doctor in this story
Dr. Verma has a lovely bedside manner (when she's on time!) and may be adept at certain procedures. However, she totally botched my bunionectomy.
She did a great job of explaining what the surgery would entail, but I should have been suspicious when she devoted just as much time to explaining all of the things that could go wrong. I was young, inexperienced, and desperate for a solution, however, so I moved forward with her recommendation without seeking a second opinion.
The surgery seemed to go well. Post-operation, when the site failed to heal properly (my bunion appeared to be twice the size it was before the surgery), Dr. Verma sighed, shook her head, and told me that I'd "worked it too hard" - in other words, it was MY fault that the surgery had apparently made things worse.
To her credit, Dr. Verma insisted on physical therapy. The PTs at the hospital were pessimistic about my recovery and advised me to resign myself to limited physical activity involving my foot from then on (I was 20 years old!). The range of motion for the big toe operated on was less than 45 degrees.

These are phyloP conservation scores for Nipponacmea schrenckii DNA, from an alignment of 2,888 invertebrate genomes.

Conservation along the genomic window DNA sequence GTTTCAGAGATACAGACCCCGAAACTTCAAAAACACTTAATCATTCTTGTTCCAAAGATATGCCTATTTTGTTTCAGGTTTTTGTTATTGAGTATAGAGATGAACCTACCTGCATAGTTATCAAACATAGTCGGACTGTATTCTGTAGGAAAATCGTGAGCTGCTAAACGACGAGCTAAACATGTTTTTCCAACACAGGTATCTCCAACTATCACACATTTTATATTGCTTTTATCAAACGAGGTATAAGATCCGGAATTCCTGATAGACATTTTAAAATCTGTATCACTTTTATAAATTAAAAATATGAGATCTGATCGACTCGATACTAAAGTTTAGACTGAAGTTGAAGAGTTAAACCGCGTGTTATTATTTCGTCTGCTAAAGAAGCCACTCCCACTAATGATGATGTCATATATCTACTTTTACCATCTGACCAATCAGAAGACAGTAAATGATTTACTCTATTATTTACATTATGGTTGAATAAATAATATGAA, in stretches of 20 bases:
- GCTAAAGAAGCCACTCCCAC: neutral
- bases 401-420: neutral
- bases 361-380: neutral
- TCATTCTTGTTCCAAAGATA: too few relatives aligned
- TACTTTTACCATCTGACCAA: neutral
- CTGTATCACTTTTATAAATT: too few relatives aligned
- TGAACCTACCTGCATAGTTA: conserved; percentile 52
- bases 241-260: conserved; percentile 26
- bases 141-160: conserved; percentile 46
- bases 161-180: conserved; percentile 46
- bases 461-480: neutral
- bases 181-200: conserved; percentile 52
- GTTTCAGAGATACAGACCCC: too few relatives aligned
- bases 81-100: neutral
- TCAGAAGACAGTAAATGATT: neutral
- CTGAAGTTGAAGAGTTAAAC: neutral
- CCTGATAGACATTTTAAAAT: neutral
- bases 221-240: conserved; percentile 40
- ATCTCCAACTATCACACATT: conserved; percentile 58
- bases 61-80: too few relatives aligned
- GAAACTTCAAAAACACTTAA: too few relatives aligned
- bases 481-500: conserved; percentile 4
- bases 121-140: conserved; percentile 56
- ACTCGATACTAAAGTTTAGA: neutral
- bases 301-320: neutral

After a few more years of ongoing pain, I sought out another podiatry practice. All three of the surgeons there agreed that, given the anatomical anomalies of my feet, the first operation had been the wrong one. I underwent another operation and WOW - I regained full range of motion (I can do yoga and ballet!) and experience little-to-no pain over six years later.
I've debated writing this review for a long, long time because Dr. Verma really is a wonderful person; however, I can't escape the sense of duty I feel to warn other potential patients about my experience with her.
Nota bene: My older sister also had Dr. Verma perform a bunionectomy shortly after mine. She began to experience increased pain in the months after her "recovery" from the surgery. She declined to have a second, corrective operation, and is STILL suffering with daily discomfort.